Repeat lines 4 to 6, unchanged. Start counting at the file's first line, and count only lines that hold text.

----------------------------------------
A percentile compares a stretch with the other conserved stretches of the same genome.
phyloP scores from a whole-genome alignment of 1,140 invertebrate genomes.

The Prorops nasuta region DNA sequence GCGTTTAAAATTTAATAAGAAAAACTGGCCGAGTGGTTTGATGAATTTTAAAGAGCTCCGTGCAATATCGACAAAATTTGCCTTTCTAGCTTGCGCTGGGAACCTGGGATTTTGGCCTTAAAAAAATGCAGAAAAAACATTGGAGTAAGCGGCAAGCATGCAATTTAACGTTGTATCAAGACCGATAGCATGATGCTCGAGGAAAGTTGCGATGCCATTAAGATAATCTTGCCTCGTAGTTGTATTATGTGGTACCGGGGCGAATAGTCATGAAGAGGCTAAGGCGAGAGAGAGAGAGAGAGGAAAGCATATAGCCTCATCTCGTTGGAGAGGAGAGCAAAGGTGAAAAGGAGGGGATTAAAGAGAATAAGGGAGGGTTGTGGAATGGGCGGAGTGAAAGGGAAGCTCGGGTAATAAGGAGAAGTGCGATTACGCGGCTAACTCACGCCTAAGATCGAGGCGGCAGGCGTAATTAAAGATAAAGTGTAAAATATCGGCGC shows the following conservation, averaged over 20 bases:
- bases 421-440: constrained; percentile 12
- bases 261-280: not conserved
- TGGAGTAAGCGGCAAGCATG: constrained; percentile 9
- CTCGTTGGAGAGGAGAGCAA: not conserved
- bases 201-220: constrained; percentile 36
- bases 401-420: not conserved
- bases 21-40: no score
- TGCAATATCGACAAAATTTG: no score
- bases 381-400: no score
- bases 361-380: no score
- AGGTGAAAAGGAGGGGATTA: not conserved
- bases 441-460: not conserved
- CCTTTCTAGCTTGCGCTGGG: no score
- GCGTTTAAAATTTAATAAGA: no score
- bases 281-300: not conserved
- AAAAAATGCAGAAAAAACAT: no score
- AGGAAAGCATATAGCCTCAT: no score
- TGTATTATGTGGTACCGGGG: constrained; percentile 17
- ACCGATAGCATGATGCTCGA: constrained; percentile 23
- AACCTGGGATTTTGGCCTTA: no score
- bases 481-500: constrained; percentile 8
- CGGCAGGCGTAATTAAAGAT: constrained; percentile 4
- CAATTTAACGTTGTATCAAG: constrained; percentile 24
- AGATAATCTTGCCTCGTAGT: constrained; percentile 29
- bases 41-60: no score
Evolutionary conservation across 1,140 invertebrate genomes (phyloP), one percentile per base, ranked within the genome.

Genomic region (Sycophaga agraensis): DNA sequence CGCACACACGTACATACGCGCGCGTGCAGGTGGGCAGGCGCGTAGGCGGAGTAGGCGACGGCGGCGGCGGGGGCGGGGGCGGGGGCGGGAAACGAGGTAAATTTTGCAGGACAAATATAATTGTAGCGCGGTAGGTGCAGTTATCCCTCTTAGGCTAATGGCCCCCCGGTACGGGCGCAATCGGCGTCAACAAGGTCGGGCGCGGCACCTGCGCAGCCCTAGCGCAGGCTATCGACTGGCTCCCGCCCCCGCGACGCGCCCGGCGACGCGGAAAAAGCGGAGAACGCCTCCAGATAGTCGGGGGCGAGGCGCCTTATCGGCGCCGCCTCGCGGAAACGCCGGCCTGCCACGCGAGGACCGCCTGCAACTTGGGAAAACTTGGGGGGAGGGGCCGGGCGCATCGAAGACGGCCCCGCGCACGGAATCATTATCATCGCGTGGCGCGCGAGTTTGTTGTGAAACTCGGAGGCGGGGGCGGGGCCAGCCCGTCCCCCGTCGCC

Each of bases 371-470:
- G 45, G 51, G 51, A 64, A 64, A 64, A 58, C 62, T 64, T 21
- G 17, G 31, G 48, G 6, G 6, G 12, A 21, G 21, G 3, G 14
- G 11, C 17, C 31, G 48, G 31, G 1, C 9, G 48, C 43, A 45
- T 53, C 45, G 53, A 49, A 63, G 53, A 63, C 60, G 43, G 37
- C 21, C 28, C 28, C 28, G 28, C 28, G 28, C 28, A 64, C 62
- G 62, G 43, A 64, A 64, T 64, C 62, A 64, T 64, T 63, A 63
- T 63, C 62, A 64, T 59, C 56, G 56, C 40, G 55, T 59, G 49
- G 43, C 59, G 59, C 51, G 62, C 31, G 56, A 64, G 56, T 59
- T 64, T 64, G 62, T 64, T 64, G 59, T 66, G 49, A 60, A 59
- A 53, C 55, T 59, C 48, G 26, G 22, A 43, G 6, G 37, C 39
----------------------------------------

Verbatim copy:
- bases 421-440: constrained; percentile 12
- bases 261-280: not conserved
- TGGAGTAAGCGGCAAGCATG: constrained; percentile 9